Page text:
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      Impact of Spiritual and Religious Activity on Quality of Sleep in Hemodialysis Patients


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          Background: Sleep disorders are common in hemodialysis (HD) patients. This study examined the relationship between quality of sleep (QoS) and religious/spiritual activity in HD patients. Methods: The study subjects were 861 HD patients from 14 dialysis clinics in Taiwan. QoS and religious/spiritual activity were evaluated by the Pittsburgh Sleep Quality Index (PSQI) questionnaire and the Royal Free Questionnaire respectively. Results: There was no difference in clinical parameters between the good and poor sleepers. Although total scores of religious and spiritual activity did not correlate with global PSQI score, patients who held strong ‘spiritual’ beliefs reported more problems in ‘sleep disturbances’, while those who exercised religious beliefs more strongly reported less trouble in ‘daytime dysfunction’. Conclusion: There is no significant correlation between QoS and religious/spiritual activity globally. However, the spiritual and religious activity did associate with different components of QoS.

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          Most cited references20

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          Religion and spirituality: Linkages to physical health.

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            Frequent attendance at religious services and mortality over 28 years.

            This study analyzed the long-term association between religious attendance and mortality to determine whether the association is explained by improvements in health practices and social connections for frequent attenders. The association between frequent attendance and mortality over 28 years for 5286 Alameda Country Study respondents was examined. Logistic regression models analyzed associations between attendance and subsequent improvements in health practices and social connections. Frequent attenders had lower mortality rates than infrequent attenders (relative hazard [RH] = 0.64;95% confidence interval [CI] = 0.53,0.77). Results were stronger for females. Health adjustments had little impact, but adjustments for social connections and health practices reduced the relationship (RH = 0.77; 95% CI = 0.64, 0.93). During follow-up, frequent attenders were more likely to stop smoking, increase exercising, increase social contacts, and stay married. Lower mortality rates for frequent religious attenders are partly explained by improved health practices, increased social contacts, and more stable marriages occurring in conjunction with attendance. The mechanisms by which these changes occur have broad intervention implications.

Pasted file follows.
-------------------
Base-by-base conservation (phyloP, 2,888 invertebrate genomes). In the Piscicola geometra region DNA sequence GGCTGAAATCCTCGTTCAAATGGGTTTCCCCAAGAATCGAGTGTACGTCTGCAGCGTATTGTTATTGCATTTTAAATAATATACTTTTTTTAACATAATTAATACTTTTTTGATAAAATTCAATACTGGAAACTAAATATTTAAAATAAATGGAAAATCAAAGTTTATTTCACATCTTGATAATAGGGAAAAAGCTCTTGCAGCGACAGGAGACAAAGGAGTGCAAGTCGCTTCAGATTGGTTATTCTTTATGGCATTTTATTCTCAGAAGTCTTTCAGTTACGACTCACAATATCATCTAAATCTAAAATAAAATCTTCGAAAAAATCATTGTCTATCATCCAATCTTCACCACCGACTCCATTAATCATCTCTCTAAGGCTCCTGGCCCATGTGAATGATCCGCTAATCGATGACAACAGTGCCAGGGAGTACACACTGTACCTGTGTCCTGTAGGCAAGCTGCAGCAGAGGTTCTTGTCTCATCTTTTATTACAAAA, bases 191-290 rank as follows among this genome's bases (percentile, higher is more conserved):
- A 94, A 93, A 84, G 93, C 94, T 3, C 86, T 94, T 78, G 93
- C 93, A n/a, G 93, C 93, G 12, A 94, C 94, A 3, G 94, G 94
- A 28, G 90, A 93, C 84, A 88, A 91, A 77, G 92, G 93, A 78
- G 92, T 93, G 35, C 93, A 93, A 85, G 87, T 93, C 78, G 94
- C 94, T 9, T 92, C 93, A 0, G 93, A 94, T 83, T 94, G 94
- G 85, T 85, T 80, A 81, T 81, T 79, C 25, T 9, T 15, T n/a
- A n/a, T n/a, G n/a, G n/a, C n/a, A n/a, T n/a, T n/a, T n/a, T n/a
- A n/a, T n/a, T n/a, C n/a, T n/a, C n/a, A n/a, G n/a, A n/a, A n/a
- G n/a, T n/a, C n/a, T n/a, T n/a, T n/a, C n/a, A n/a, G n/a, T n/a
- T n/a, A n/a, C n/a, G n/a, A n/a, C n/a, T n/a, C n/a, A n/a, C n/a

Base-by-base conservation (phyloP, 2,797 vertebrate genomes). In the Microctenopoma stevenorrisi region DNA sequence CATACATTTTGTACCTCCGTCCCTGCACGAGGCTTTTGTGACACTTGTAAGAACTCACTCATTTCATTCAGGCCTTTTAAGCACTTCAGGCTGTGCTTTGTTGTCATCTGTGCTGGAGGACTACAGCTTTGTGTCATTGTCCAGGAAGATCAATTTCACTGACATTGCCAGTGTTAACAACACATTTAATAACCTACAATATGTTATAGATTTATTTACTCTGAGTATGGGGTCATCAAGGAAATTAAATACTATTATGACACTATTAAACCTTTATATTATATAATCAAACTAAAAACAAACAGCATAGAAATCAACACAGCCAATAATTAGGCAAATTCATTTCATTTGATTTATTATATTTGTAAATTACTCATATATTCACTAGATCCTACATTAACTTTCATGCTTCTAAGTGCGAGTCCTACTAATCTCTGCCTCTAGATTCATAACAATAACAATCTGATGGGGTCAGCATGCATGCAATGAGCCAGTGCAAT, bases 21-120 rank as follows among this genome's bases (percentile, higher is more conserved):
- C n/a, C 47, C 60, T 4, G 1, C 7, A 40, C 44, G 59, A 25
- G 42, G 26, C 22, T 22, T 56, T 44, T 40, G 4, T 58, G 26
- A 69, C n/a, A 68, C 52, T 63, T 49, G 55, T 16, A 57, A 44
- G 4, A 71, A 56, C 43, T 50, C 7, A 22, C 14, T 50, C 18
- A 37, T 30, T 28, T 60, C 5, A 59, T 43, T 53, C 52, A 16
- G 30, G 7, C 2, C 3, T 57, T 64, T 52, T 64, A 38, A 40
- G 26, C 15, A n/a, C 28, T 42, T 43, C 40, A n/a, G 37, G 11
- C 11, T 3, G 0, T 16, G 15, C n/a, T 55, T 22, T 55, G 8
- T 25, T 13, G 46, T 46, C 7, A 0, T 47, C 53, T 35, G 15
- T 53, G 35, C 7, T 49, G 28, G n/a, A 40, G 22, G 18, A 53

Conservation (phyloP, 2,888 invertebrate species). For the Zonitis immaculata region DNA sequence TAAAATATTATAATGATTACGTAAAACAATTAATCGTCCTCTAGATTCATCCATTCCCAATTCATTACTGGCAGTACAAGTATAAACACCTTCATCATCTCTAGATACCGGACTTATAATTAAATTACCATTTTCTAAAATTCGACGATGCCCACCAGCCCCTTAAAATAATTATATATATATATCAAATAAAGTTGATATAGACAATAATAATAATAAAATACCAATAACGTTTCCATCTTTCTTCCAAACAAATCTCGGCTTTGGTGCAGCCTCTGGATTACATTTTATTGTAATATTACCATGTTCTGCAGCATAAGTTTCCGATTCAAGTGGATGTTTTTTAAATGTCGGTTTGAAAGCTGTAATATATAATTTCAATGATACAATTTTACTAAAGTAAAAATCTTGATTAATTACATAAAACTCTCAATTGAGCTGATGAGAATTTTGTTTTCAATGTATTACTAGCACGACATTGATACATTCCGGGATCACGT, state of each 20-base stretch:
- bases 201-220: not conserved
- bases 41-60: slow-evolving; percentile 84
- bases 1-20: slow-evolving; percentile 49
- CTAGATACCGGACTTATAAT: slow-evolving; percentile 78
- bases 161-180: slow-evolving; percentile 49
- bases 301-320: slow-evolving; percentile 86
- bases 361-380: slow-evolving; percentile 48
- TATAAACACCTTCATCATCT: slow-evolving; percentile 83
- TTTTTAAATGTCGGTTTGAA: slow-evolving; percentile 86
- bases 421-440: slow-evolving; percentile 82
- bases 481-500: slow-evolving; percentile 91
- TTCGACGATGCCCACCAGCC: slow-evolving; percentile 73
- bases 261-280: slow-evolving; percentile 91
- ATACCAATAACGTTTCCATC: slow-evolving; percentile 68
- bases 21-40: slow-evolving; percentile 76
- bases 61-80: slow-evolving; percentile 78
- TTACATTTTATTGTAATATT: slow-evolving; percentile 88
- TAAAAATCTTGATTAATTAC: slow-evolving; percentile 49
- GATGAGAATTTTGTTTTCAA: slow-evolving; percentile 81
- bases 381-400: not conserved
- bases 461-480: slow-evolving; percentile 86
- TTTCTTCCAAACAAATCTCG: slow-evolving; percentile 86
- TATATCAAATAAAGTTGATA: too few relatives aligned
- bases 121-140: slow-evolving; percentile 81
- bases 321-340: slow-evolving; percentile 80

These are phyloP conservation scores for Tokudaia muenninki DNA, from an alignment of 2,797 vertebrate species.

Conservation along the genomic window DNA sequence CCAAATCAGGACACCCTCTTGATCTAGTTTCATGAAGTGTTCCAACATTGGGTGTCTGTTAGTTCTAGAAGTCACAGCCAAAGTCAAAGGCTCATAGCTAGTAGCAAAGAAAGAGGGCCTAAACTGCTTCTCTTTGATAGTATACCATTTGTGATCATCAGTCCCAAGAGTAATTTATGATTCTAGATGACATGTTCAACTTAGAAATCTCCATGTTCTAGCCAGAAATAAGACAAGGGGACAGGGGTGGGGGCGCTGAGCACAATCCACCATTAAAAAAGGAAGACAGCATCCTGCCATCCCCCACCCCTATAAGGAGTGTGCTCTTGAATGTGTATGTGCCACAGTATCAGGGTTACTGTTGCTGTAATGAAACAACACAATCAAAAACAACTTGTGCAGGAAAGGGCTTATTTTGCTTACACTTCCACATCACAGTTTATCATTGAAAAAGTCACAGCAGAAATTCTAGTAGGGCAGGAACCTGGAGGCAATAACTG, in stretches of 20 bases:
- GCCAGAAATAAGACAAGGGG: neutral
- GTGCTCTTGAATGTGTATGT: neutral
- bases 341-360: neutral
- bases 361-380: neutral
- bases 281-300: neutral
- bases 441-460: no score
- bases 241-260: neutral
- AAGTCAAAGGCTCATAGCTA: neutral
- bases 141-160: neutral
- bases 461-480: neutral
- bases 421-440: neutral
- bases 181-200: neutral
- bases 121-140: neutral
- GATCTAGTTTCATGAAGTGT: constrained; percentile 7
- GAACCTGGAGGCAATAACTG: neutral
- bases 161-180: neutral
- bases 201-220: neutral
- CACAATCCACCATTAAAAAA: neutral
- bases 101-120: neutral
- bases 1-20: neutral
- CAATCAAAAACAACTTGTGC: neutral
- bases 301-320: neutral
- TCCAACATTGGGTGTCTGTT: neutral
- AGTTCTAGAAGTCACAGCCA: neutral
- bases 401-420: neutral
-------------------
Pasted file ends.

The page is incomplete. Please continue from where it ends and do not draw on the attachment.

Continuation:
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              ESRD patient quality of life: symptoms, spiritual beliefs, psychosocial factors, and ethnicity.

              Recent research suggests that patients' perceptions may be more important than objective clinical assessments in determining quality of life (QOL) for patients with end-stage renal disease (ESRD). We interviewed 165 hemodialysis patients from 3 sites using a QOL questionnaire that included the Satisfaction With Life Scale (SWLS) and the McGill QOL (MQOL) scale, which includes a single-item global measure of QOL (Single-Item QOL Scale [SIS]). The MQOL scale asks patients to report their most troublesome symptoms. We also initiated the use of a Support Network Scale and a Spiritual Beliefs Scale. Mean patient age was 60.9 years, 52% were men, 63% were white, and 33% were African American. Patients had a mean treatment time for ESRD of 44 months, mean hemoglobin level of 11.8 g/dL (118 g/L), mean albumin level of 3.7 g/dL (37 g/L), and mean Kt/V of 1.6. Forty-five percent of patients reported symptoms. Pain was the most common symptom (21% of patients). There was an inverse relationship between reported number of symptoms and SWLS (P < 0.01), MQOL scale score (P < 0.001), and SIS (P < 0.001). The Spiritual Beliefs Scale correlated with the MQOL scale score, SWLS (both P < 0.01), and SIS (P < 0.05). The Support Network Scale score correlated with the MQOL Existential (P = 0.01) and MQOL Support (P < 0.01) subscales. No clinical parameter correlated with any measure of QOL, spiritual beliefs, or social support. Symptoms, especially pain, along with psychosocial and spiritual factors, are important determinants of QOL of patients with ESRD. Additional studies, particularly a longitudinal trial, are needed to determine the reproducibility and utility of these QOL measures in assessing patient long-term outcome and their association with other QOL indices in larger and more diverse patient populations.